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Media Zone: Where Did All the Minutes Go?

1 Apr, 2009 By: Dick Wechsler Response

At the end of 2008, with the economy in a freefall, we anticipated a media-buying bonanza in 2009. It stood to reason. January is always the best time of the year for media, anyway. And with major banks folding, American auto companies on the verge of bankruptcy, and just about every industry cutting back on advertising, it seemed clear that the networks would be dumping tons of media at rock-bottom prices. However, an odd thing happened that none of us were expecting.

 Dick Wechsler
Dick Wechsler

From Christmas week through New Year's week, we did realize the opportunity for significant media scale and efficiency that everyone was expecting. Then, suddenly, the market began to tighten. By tighten, I mean that while a significant volume of media was available at favorable rates, there was a distinct limit to the efficient scale that could be achieved for any one campaign.

Since no factor affects DRTV more than the amount of inventory available, we immediately did a study comparing available commercial minutes in January 2009 versus January 2008. Bingo! We discovered that the amount of commercial minutes available on large, national cable networks was down 20 percent year over year.


In real numbers, that means that while 180,230 commercial minutes ran in January 2008, only 144,972 ran in 2009, a deficit of 35,258 minutes. (For the purposes of this analysis, we included public-service announcements [PSAs] and network promotions in our definition of a "commercial break," and incorporated all lengths — from 10 seconds to five minutes).

So, where did all the media go? Twenty percent is a huge drop in commercial inventory. Even more surprising is the extent to which this contraction spread throughout the media universe. Sixty-five of the 71 networks analyzed showed a contraction between 8.2 percent and 83.3 percent. Only five networks showed an increase in commercial minutes.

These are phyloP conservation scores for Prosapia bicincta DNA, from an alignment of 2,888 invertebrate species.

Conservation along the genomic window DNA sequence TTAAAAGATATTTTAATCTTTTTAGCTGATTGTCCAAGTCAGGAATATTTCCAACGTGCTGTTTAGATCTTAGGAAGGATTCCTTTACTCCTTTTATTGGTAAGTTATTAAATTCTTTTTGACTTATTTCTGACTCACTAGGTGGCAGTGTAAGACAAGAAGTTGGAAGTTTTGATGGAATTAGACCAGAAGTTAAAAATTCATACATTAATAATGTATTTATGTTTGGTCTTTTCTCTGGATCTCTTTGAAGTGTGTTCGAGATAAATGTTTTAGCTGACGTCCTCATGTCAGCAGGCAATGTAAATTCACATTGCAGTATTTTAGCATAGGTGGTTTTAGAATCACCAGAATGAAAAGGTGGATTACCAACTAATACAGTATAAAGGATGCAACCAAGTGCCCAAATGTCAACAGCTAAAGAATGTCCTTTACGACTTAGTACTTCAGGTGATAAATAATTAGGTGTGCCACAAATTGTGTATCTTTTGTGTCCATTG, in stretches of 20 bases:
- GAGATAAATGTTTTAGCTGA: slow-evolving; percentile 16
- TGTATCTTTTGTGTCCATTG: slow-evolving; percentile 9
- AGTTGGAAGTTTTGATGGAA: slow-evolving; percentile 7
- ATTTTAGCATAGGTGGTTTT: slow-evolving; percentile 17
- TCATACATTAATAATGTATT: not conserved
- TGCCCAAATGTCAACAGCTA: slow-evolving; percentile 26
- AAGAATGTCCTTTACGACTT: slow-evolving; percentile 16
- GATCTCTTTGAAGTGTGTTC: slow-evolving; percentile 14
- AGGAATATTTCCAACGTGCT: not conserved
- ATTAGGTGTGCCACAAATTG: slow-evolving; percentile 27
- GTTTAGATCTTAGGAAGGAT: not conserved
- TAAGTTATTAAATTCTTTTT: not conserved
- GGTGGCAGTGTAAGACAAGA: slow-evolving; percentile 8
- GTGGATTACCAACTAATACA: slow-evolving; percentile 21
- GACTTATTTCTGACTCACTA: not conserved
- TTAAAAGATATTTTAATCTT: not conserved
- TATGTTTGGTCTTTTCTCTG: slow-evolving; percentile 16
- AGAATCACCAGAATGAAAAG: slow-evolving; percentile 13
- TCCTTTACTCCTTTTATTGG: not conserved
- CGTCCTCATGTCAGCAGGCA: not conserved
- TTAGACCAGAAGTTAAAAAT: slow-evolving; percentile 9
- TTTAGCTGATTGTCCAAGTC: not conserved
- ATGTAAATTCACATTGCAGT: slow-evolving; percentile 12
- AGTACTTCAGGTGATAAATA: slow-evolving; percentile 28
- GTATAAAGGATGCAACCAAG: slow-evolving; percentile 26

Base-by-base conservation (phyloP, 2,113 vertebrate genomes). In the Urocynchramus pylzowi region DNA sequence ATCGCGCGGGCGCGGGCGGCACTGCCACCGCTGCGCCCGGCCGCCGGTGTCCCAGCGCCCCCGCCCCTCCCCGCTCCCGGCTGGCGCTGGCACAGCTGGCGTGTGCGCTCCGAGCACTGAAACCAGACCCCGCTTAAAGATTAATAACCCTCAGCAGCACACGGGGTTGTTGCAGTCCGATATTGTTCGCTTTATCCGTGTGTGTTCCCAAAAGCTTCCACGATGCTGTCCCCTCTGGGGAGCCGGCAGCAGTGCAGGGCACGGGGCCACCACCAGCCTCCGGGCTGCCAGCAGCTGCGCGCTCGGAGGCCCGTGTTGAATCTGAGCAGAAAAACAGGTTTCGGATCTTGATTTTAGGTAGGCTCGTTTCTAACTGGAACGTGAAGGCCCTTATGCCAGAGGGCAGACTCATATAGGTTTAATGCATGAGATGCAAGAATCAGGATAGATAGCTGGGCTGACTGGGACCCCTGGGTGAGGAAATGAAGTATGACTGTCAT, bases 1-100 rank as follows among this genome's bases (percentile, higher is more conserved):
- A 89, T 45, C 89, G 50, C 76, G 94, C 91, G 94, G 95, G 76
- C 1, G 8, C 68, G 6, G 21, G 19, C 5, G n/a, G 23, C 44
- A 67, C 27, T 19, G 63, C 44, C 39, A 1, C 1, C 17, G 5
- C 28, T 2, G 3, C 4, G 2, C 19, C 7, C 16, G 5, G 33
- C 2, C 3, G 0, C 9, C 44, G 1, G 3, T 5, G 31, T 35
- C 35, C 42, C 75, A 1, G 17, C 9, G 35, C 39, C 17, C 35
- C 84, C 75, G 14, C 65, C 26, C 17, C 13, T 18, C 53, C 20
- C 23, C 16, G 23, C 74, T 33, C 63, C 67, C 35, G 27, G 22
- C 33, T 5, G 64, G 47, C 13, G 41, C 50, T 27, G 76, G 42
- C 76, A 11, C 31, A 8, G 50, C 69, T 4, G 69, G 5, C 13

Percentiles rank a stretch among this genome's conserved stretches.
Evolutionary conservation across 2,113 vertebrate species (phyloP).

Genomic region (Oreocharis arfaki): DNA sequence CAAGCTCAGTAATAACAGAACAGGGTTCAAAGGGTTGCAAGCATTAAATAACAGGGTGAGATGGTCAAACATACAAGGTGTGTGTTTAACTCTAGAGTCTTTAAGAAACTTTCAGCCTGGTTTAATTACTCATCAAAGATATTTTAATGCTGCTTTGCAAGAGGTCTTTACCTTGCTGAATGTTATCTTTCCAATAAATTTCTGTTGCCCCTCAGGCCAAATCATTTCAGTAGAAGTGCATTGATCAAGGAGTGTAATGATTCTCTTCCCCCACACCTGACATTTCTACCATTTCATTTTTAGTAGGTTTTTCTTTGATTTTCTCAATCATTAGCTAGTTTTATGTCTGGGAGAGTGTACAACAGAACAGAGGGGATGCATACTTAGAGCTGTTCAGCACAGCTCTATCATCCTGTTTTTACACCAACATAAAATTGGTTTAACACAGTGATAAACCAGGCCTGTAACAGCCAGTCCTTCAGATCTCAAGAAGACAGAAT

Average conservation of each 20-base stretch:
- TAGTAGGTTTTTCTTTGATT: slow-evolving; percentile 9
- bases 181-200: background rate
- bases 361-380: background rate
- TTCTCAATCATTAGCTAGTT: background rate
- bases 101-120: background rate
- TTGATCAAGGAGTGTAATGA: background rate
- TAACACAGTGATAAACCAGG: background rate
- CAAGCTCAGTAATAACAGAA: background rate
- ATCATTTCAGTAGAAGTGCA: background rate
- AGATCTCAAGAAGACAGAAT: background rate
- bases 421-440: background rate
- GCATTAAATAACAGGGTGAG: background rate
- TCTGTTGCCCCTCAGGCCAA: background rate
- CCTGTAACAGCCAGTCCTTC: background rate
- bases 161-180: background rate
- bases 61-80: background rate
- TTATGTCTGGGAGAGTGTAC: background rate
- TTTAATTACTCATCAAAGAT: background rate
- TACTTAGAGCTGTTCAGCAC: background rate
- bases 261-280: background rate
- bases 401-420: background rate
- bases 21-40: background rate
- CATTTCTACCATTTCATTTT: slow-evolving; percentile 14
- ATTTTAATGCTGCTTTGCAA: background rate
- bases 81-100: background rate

The Israeli-Gaza conflict, the economy and the inauguration explain some of this reduction in commercial minutes, since news networks represent a larger-than-average share of two-minute DRTV inventory. Breaking news always results in extended coverage and fewer commercial breaks. Commercial inventory on Fox News was off 26 percent, CNN was down 24 percent and MSNBC had 20 percent less inventory than in 2008. Given the importance of these three networks, we began to understand the firmer-than-expected market that presented itself following New Year's.

What we didn't expect was the degree to which two-minute inventory contracted on the major cable networks. Forty-five percent fewer two-minute spots were detected on major cable networks in 2009 than in 2008. Thirty-second units dropped 55 percent year over year, down from 397,743 in 2008 to 197,576 in 2009. One-minute spots were the biggest losers. Detected spots plummeted 62 percent to 25,213.

Hollywood advertising was up 18 percent in January 2009. The 2,463 additional film trailers that ran in January 2009 vs. January 2008 did little to offset the loss in available commercial minutes, however.

Eddie Wilders, research director at Lockard & Wechsler, points out that most of the reduction in available commercial minutes fell within movies, news and live sports programming, not in sitcoms or drama series.

The big questions, though, are where the lost time went, and whether the trend is likely to continue throughout the year. If it does, DRTV planners and buyers will have to come up with creative strategies to meet the industry's insatiable appetite for efficient inventory.

Dick Wechsler is president and CEO of Lockard & Wechsler Direct in Irvington, N.Y. He can be reached via E-mail at

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